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The Sound of Goodbye

My mom, eldest brother, and best friend are out of the country. That’s why I make the most out of the time they’re here.

Whenever they’re about to leave, I’m melancholic and restless. I can’t look at the clock because I’d only count the remaining hours. It’s the exact opposite of counting down the hours until they arrive.

The sound I hate the most is a siren. It’s a childhood trauma. I also hate gunshots and a child crying. But another sound I hate is the sound of packing. Zippers opening and closing. Stuff being put inside. I hate it because I’m afraid of it. I especially hate it when it’s my mom, eldest brother, or best friend packing.

Last night, I heard the sound of packing again. My best friend was in the girls’ room. Her older sister, her nephew, and I were in the master bedroom. He and I tried to distract each other from the reality that her aunt was leaving by playing Lego. We tried to drown the sound of her zipping her luggage and putting stuff in by throwing Lego pieces at our rocket ships. We didn’t succeed.

The boy didn’t want to sleep but we all needed our rest. After a scary story from his aunt and my best friend, it was lights out. I told him to make a Tin Sandwich. She was lying in between us so we hugged her tight.

Then I hugged her.

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We only had three hours of sleep. Her alarm went off. I could feel her getting ready. I tried to go back to sleep but couldn’t. It’s the same with my mom and eldest brother. You hold on to the scents. Lotion. Perfume. Because you have no idea when you would smell these again.

Our last breakfast together.

Before stepping out of the house, her older sister suggested a group hug. “He’s surrounded by boobies,” my best friend joked. She meant her nephew. It was also her attempt to make us smile. She succeeded.

No one pulled a camera out. Departures aren’t usually documented.

While we wait for the car to pull out, she hugged me. I could feel a lump in my throat. I was fighting back tears. Couldn’t let these out yet. Have to be strong for the boy.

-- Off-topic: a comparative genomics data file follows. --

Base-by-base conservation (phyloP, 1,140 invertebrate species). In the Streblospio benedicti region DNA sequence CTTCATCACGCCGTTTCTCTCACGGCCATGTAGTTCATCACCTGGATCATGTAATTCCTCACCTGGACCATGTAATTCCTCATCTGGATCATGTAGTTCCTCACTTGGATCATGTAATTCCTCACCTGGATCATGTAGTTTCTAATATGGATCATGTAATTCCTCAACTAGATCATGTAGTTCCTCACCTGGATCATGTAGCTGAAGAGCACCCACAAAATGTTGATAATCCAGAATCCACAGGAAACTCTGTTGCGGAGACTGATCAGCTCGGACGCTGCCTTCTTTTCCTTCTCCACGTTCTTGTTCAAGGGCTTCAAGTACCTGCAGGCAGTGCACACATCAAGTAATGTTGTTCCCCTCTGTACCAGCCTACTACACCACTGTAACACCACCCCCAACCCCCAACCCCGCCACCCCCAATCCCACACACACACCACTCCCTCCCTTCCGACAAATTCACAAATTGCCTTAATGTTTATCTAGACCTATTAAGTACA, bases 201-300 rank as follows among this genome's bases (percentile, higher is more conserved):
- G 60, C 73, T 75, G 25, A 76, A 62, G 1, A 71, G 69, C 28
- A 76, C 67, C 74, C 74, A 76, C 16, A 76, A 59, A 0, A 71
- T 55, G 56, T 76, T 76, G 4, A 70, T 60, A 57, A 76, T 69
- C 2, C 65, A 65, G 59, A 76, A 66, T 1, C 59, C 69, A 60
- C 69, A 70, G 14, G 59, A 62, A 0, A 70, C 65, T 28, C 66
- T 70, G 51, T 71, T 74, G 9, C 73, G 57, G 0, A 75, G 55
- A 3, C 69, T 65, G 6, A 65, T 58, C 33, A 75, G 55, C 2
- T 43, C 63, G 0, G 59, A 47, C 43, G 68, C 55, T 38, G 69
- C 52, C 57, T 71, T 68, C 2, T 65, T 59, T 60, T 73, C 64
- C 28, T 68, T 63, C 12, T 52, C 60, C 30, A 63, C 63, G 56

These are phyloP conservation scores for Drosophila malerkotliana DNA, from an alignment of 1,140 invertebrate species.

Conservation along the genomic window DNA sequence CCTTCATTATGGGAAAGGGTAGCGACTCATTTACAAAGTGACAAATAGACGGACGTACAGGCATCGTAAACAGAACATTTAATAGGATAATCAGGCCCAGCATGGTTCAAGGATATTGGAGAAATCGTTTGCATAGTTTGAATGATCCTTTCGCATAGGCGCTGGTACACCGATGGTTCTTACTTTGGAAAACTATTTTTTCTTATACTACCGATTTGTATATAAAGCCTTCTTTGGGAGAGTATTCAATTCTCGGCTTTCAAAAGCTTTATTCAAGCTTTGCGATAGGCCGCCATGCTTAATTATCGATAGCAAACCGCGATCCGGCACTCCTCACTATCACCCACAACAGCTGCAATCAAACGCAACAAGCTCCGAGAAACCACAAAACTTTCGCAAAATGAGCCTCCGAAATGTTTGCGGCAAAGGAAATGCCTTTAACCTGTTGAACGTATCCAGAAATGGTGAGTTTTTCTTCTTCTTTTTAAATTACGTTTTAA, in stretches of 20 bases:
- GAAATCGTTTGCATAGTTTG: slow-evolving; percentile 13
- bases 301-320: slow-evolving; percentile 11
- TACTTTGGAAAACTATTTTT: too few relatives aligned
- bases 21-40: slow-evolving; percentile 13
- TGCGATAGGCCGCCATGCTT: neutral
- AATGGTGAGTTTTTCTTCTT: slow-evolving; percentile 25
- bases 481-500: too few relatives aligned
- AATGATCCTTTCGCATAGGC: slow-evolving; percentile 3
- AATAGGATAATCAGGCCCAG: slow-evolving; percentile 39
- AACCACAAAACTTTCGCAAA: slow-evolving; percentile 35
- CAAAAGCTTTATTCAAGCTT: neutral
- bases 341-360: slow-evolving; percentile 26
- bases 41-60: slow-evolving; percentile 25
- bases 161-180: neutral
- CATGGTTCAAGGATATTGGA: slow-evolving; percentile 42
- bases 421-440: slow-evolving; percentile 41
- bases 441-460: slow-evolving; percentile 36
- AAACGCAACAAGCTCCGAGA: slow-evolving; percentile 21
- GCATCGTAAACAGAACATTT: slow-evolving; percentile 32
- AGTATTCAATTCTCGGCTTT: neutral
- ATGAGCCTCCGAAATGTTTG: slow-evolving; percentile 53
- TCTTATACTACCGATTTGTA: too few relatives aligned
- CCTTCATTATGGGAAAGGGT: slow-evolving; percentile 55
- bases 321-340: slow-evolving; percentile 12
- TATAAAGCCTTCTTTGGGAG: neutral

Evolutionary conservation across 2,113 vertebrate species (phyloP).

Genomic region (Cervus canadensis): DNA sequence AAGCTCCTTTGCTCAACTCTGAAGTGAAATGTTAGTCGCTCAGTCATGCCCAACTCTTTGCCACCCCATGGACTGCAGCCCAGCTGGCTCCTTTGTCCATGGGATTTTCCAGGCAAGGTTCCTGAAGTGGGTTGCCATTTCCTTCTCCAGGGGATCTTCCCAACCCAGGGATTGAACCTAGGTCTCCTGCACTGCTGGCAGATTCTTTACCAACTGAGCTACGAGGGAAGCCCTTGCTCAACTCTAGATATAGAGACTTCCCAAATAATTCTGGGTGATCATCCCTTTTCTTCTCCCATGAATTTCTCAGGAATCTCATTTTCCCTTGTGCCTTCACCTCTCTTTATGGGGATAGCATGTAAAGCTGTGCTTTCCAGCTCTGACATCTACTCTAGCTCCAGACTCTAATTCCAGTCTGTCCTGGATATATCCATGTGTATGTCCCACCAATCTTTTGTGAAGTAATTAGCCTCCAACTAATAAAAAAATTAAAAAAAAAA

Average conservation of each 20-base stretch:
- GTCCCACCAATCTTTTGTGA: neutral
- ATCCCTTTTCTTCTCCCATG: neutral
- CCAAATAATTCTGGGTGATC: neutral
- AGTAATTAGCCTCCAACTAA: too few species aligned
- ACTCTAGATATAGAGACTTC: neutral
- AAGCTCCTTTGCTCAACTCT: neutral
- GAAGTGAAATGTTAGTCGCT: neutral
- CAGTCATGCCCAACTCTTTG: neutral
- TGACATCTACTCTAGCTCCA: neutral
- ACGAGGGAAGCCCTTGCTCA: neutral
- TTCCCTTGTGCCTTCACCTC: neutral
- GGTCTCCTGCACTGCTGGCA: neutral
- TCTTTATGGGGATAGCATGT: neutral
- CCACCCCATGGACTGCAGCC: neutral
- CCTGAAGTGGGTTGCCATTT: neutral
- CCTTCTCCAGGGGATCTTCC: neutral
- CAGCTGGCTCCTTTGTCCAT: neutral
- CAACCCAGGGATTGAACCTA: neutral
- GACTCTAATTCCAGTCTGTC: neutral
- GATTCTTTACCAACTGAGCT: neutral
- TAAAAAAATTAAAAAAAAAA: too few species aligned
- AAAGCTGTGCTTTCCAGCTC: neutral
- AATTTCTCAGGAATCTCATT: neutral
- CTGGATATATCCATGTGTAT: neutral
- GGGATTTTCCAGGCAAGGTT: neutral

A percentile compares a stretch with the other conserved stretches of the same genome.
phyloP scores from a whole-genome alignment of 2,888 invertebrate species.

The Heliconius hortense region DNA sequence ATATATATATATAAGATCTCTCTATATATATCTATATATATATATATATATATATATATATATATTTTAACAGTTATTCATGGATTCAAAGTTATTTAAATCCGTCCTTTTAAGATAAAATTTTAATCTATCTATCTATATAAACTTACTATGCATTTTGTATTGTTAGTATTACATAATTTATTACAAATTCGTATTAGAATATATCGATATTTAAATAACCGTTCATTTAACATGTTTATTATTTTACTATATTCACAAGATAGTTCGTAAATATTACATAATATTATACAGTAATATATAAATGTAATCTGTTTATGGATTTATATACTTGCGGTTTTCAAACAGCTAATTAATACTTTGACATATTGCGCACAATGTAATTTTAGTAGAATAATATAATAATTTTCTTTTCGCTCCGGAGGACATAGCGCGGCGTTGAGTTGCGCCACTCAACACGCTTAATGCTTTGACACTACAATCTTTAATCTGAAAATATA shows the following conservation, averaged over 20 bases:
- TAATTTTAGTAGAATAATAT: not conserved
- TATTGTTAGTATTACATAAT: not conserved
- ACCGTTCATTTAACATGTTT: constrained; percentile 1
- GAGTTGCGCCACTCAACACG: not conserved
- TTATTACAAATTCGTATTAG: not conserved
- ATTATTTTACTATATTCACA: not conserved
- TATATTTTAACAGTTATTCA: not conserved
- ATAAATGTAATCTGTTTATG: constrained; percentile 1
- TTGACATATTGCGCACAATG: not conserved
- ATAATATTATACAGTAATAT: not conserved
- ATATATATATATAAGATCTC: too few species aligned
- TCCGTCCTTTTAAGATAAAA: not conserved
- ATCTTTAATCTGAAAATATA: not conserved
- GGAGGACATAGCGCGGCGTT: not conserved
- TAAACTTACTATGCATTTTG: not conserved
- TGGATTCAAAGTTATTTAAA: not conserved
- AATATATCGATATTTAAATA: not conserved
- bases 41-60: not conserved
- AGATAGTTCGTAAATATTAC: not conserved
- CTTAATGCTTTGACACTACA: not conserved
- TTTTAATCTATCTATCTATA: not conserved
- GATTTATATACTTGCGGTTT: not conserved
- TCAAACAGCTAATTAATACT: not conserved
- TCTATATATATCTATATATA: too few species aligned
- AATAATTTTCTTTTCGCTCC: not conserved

”Don’t go,” her nephew said those words so many times. I remember I said those words to my brother, too. But of course, their answer is the same. “I have to.” Their lives are there.

The difference between driving my mom or eldest brother to the airport and driving my best friend is that the latter is faster. She lives in BF Homes which is closer to the airport. And there are no stop-overs. A part of me wanted to suggest to do one, to at least make time stand still, like what we usually do when dropping my mom or eldest brother off. We’d pass by Manila Memorial Park and visit our dad. But when it’s her, there are no stop-overs. It’s from the house and straight to the airport.

Then the moment came. It was time to say goodbye. We hugged her one by one. Told her I loved her. Then it was another group hug.

My mom, eldest brother, and best friend share another thing in common. They hug and kiss us goodbye, then a wave from afar, walk into the airport, and they don’t look back. Because it’s always harder for the one who has to go compared to the one who’s left behind.

The ride home, I was looking at the boy. He didn’t have to say it but I could feel his pain. I could have gone home right after dropping his aunt off but I promised the boy I’d hang out with him. It was like when we were younger and we’d drop our mom off. We wouldn’t head home right after. We’d go to a mall or a zoo or just do anything - to distract us.

Our distraction was sleeping - side by side again - on the bed - minus one person.

Felt my best friend’s older sister get up. She was getting ready for work. The boy was up, too. Told him three scary stories. Thank you, Edgar Allan Poe. After our story telling session, he asked, “Do you miss my aunt already?”


Things were back to normal.

Rode with my best friend’s older sister. On my way home, that was when I could feel the tears falling. Again I held them back. I couldn’t let these out. Not just yet.

Let it out just a minute ago - as I write this. I will always have separation anxieties - but it’s better now than before. If there’s one thing I learned from all these coming and going, it would be to appreciate your loved ones. Show them that you care. Tell them you love them and mean it.

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